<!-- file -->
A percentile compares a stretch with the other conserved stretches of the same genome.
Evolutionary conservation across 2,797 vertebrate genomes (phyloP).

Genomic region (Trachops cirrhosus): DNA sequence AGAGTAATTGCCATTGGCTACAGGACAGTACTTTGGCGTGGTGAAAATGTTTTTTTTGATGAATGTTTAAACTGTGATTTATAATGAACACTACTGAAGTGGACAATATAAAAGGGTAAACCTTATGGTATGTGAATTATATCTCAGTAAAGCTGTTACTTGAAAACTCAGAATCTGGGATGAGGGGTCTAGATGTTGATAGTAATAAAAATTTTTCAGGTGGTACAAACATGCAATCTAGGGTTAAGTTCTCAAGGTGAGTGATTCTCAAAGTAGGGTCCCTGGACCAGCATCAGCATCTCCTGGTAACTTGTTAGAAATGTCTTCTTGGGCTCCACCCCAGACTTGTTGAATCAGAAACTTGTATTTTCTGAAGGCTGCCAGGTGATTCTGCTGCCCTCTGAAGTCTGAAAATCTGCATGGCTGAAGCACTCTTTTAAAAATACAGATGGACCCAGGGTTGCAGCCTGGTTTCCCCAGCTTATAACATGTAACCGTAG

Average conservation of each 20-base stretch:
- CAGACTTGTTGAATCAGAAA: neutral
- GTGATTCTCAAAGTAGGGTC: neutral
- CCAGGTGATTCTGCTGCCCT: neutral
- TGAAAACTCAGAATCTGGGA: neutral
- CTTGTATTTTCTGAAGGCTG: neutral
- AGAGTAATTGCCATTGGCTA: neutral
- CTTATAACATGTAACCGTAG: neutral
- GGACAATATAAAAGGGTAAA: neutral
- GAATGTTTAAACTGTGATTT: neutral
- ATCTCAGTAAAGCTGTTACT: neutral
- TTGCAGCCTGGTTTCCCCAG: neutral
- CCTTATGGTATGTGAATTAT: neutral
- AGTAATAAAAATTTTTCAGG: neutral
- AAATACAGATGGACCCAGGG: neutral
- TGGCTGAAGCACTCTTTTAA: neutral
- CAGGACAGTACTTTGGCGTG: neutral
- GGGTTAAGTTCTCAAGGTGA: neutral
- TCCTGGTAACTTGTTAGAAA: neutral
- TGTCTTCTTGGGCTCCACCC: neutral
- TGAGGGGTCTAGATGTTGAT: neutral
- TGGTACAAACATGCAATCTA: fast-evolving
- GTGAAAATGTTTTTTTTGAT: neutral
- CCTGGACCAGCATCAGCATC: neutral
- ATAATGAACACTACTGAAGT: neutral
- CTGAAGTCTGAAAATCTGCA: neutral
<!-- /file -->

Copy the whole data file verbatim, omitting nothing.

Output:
A percentile compares a stretch with the other conserved stretches of the same genome.
Evolutionary conservation across 2,797 vertebrate genomes (phyloP).

Genomic region (Trachops cirrhosus): DNA sequence AGAGTAATTGCCATTGGCTACAGGACAGTACTTTGGCGTGGTGAAAATGTTTTTTTTGATGAATGTTTAAACTGTGATTTATAATGAACACTACTGAAGTGGACAATATAAAAGGGTAAACCTTATGGTATGTGAATTATATCTCAGTAAAGCTGTTACTTGAAAACTCAGAATCTGGGATGAGGGGTCTAGATGTTGATAGTAATAAAAATTTTTCAGGTGGTACAAACATGCAATCTAGGGTTAAGTTCTCAAGGTGAGTGATTCTCAAAGTAGGGTCCCTGGACCAGCATCAGCATCTCCTGGTAACTTGTTAGAAATGTCTTCTTGGGCTCCACCCCAGACTTGTTGAATCAGAAACTTGTATTTTCTGAAGGCTGCCAGGTGATTCTGCTGCCCTCTGAAGTCTGAAAATCTGCATGGCTGAAGCACTCTTTTAAAAATACAGATGGACCCAGGGTTGCAGCCTGGTTTCCCCAGCTTATAACATGTAACCGTAG

Average conservation of each 20-base stretch:
- CAGACTTGTTGAATCAGAAA: neutral
- GTGATTCTCAAAGTAGGGTC: neutral
- CCAGGTGATTCTGCTGCCCT: neutral
- TGAAAACTCAGAATCTGGGA: neutral
- CTTGTATTTTCTGAAGGCTG: neutral
- AGAGTAATTGCCATTGGCTA: neutral
- CTTATAACATGTAACCGTAG: neutral
- GGACAATATAAAAGGGTAAA: neutral
- GAATGTTTAAACTGTGATTT: neutral
- ATCTCAGTAAAGCTGTTACT: neutral
- TTGCAGCCTGGTTTCCCCAG: neutral
- CCTTATGGTATGTGAATTAT: neutral
- AGTAATAAAAATTTTTCAGG: neutral
- AAATACAGATGGACCCAGGG: neutral
- TGGCTGAAGCACTCTTTTAA: neutral
- CAGGACAGTACTTTGGCGTG: neutral
- GGGTTAAGTTCTCAAGGTGA: neutral
- TCCTGGTAACTTGTTAGAAA: neutral
- TGTCTTCTTGGGCTCCACCC: neutral
- TGAGGGGTCTAGATGTTGAT: neutral
- TGGTACAAACATGCAATCTA: fast-evolving
- GTGAAAATGTTTTTTTTGAT: neutral
- CCTGGACCAGCATCAGCATC: neutral
- ATAATGAACACTACTGAAGT: neutral
- CTGAAGTCTGAAAATCTGCA: neutral